Twelve Apostles, Stacks 17? Drowned Apostles Found Near Popular Site

March 13, 2016 | By Garrett Montgomery More

Twelve Apostles may have to change its name to 17 Apostles after five new stacks were discovered. According to experts, the five underwater sea stacks were found near Port Campbell, a coastal town in Victoria, Australia.

Twelve Apostles Stacks 17

Five new stacks or Apostles have been discovered near the world-famous 12 Apostles in the Port Campbell, a famous and touristic coastal town in Victoria, Australia.

Many are wondering, will the 12 Apostles be changed to 17 Apostles? This week, experts announced that they discovered five underwater sea stacks or drowned apostles as they were doing a sonar mapping of the reef, which supports commercial fisheries.

The discovery was made by Ph.D. student Rhiannon Bezore, Associate Professor David Kennedy, from the University of Melbourne’s School of Geography, and Deakin University’s Dr. Daniel Ierodiaconou in March 2015 and was published in the Journal of Coastal Research.

According to the geomorphologists, who have taken part in the search, the “submerged limestone stacks” are the most amazing things they have seen anywhere in the world. The five underwater stacks are about 60,000 years old, are much older than the famous 12 Apostles – which are about 6 to 7 thousand years old. The paper revealed:

“The five columns, around six kilometres offshore from the 12 Apostles, have an average height of almost five meters and are much wider compared with the visible stacks which average 45m. Divers have already examined the top of the drowned stacks – which are 50m below sea level – and collected rocks for analysis.”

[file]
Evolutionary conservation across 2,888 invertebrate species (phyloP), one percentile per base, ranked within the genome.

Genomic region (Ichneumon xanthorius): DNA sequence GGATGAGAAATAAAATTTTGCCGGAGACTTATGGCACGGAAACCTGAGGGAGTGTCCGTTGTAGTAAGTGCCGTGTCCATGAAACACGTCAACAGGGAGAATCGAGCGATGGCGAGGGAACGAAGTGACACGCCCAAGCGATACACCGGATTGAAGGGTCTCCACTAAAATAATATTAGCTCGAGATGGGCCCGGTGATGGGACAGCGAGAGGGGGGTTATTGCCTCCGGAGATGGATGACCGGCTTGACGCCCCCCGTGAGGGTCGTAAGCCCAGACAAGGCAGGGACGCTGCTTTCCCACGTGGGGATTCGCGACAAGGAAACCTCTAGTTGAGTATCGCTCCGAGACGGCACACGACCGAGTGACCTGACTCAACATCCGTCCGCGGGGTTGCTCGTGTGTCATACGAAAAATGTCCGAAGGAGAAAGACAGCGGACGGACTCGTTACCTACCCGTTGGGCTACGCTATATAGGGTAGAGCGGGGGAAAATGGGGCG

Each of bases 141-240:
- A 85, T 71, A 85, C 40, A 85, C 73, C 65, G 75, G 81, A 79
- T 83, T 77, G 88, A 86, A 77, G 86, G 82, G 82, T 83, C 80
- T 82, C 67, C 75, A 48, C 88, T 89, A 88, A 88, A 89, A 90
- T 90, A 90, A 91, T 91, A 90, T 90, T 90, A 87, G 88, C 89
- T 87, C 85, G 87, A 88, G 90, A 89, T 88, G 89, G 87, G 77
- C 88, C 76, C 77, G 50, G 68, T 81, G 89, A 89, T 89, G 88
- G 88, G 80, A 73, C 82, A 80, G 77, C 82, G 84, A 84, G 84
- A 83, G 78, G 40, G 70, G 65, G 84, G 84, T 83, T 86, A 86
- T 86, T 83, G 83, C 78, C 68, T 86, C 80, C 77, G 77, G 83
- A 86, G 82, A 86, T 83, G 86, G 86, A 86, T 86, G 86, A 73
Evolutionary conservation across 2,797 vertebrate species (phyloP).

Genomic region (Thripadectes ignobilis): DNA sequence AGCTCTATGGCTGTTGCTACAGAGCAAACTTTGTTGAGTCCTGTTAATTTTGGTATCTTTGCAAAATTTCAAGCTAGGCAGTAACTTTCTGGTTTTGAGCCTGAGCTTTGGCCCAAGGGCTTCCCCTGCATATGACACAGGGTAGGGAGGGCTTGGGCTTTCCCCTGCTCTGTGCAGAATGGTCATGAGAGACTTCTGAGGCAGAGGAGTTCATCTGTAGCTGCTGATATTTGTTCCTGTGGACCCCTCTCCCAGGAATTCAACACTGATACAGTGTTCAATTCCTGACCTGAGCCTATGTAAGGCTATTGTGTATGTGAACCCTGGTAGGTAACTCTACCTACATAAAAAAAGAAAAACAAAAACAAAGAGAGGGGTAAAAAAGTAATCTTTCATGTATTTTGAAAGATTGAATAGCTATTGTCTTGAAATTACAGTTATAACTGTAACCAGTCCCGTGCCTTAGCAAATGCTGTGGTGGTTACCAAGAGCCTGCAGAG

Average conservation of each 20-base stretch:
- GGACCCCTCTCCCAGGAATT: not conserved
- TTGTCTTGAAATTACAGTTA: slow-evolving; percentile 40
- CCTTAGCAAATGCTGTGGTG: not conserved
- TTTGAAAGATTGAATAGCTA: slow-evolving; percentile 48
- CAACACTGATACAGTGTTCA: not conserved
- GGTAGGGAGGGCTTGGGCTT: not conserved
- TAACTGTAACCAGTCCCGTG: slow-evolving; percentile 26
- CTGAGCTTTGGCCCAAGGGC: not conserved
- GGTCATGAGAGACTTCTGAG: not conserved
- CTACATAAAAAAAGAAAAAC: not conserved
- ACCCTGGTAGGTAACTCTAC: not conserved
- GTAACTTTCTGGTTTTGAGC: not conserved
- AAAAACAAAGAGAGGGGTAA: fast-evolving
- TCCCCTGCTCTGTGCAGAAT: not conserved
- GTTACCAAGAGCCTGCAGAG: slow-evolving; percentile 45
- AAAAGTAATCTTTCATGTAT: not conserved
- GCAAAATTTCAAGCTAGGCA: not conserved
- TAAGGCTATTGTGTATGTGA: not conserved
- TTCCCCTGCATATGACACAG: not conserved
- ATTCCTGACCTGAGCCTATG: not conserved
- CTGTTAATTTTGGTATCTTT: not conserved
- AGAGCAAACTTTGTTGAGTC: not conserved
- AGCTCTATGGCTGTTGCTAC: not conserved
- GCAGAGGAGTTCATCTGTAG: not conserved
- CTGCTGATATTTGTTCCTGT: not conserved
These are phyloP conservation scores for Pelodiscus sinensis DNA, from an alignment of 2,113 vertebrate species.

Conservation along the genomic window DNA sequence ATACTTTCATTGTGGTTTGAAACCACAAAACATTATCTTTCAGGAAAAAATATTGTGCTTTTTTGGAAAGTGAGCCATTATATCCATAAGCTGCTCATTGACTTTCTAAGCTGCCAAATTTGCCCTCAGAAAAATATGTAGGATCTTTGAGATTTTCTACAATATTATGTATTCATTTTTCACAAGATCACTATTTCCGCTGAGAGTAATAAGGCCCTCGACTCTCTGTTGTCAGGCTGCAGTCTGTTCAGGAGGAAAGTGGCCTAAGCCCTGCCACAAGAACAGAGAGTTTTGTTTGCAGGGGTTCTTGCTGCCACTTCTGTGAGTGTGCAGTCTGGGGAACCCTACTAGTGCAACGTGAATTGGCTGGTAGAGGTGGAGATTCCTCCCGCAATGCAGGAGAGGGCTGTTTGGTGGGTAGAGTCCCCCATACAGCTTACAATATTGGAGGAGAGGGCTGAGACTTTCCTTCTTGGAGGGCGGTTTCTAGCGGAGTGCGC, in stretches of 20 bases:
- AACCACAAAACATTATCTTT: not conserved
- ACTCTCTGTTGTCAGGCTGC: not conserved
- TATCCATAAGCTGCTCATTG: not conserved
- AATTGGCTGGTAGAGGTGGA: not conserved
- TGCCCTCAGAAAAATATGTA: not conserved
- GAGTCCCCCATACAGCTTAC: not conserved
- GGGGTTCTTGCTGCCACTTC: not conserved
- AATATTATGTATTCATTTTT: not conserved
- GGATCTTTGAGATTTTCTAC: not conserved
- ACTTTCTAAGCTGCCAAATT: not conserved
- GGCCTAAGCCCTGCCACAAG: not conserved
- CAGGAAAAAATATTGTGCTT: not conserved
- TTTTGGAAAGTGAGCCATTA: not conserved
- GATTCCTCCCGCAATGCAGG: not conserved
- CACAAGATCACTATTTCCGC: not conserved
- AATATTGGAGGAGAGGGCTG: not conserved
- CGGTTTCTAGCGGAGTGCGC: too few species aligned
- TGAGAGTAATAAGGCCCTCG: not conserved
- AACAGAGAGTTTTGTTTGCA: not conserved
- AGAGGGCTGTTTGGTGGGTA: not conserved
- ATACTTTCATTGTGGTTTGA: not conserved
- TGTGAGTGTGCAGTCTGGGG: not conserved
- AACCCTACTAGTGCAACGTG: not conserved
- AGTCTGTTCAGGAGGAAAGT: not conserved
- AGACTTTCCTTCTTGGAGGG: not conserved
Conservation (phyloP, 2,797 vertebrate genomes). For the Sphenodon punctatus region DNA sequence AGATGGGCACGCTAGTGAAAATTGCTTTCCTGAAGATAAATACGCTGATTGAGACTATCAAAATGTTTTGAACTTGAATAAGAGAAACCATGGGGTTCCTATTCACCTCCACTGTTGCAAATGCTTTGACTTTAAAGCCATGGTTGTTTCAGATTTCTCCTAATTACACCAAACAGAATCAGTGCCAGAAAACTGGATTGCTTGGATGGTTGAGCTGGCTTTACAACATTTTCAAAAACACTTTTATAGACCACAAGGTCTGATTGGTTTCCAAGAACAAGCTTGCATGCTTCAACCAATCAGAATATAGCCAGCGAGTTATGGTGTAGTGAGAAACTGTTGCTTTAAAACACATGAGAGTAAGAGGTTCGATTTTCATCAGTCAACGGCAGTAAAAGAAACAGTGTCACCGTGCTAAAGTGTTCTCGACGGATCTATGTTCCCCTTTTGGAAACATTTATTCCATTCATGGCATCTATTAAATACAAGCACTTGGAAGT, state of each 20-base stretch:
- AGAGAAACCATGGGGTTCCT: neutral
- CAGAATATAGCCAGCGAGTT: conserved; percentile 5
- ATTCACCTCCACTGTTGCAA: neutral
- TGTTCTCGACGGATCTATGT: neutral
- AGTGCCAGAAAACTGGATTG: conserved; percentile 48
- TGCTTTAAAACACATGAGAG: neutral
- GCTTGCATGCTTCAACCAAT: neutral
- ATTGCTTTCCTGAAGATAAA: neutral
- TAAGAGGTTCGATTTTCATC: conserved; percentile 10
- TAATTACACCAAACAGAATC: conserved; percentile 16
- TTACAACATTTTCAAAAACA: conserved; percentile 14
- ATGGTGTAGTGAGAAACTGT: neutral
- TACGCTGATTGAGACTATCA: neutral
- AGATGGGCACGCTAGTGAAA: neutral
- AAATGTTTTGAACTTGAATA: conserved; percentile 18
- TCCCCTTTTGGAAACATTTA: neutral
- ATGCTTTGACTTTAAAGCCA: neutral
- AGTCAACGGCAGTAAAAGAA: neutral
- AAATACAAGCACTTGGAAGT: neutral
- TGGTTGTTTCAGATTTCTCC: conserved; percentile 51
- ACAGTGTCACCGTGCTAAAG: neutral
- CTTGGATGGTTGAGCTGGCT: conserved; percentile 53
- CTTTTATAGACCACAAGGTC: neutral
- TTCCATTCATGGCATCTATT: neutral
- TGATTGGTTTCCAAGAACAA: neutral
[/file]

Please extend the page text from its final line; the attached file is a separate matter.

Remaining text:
Bezore claimed:

“We happened to see these features that looked remarakably like the current 12 apostles. The fact that we found these sea stacks so old and under the water is pretty unique, these are the first of their type that have been found. They are 50 meters deep and there’s deep reef and abundance of life.”

Asked if the name will be changed to 17 Apostles, Bezore disappointed many tourists by saying:

“Tourists can’t see them from the viewing platforms so it might not catch on, but we are hoping the ‘drowned apostles’ stick. At the very least it might draw attention to the current 12 apostles.”

According to geomorphologist Kennedy, the Apostles were likely preserved because the sea rose so quickly after the last ice age. He stated:

“It probably ran straight across the top of these things without managing to erode them away and knock them over.”

Experts hope to explore the stacks with underwater cameras soon.

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